Saturday, March 8, 2014


FM: aka Frequency Modulator; a system for sending radio signals in which the number of radio waves per second is changed in order to send information in the form of sound.

Transmitting Unit and Lapel Mic
To help me hear my students in my classroom and speakers at faculty meetings and workshops, my school district loaned me an FM system to use with my cochlear implant. I simply plug a receiver into my processor, turn on the transmitting unit, and clip the lapel microphone on the speaker. Voila! The voice is instantaneously transmitted to my processor.

It's an amazing piece of technology. Rather than broadcasting the sound to the entire room, I am the sole beneficiary of the system. Even more amazing is when I use my handy-dandy remote assistant device to adjust the mix of FM mic to processor mic. I can hear 100% of the lapel mic, or adjust it to hear a mix of lapel mic and processor mic. When listening to children read, turning the FM to 100% eliminates the noise clutter of my classroom so that I can focus on the student I am working with. In meetings, I can adjust it so I can hear the voices of both the speaker and the people at my table.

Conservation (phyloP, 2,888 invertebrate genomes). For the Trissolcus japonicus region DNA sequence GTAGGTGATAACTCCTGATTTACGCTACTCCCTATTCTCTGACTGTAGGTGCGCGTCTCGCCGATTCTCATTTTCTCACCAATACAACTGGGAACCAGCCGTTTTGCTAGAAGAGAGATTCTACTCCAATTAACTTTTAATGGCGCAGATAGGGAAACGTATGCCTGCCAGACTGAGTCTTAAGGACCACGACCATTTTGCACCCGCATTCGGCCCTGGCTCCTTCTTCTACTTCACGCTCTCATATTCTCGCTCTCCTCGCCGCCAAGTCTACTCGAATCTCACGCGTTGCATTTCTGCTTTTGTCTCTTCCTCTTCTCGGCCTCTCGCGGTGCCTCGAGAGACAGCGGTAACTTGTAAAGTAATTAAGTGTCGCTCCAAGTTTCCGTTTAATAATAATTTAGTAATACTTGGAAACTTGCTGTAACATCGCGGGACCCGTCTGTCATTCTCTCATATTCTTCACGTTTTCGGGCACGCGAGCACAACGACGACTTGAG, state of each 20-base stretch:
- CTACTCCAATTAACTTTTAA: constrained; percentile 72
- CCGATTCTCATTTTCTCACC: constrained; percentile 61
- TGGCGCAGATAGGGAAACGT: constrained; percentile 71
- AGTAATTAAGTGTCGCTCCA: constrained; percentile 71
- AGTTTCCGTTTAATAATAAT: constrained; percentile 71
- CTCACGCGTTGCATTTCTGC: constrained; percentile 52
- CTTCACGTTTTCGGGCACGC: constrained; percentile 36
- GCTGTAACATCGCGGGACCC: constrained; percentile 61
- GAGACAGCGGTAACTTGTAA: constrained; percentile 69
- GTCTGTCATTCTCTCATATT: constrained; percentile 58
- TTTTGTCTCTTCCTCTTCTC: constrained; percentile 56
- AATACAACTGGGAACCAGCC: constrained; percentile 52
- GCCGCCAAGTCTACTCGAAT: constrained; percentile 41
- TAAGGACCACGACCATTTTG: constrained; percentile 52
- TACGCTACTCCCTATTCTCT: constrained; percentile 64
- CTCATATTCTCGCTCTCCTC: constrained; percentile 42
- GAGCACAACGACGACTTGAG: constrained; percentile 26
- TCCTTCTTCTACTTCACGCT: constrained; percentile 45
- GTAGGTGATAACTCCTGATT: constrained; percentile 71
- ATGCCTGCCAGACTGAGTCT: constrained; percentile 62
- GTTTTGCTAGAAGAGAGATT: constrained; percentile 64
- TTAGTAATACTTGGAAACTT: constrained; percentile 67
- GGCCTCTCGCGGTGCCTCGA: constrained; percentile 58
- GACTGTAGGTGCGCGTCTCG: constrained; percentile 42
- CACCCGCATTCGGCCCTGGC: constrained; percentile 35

This is the receiver that plugs into my processor.

But as amazing as it is, it's not without distractions. At a workshop yesterday, I could hear the speaker as she monitored the small group interactions at other tables as if she were speaking directly to me. I could hear her comments and questions, and once turned to my table mate to ask her a question about something the speaker had said at another table. Her ensuing look of puzzlement told me she had not heard the comment. I giggled to myself.

I could even hear the speaker's side-bar whispers meant only for another's ears.

It's a good thing I can keep a secret!

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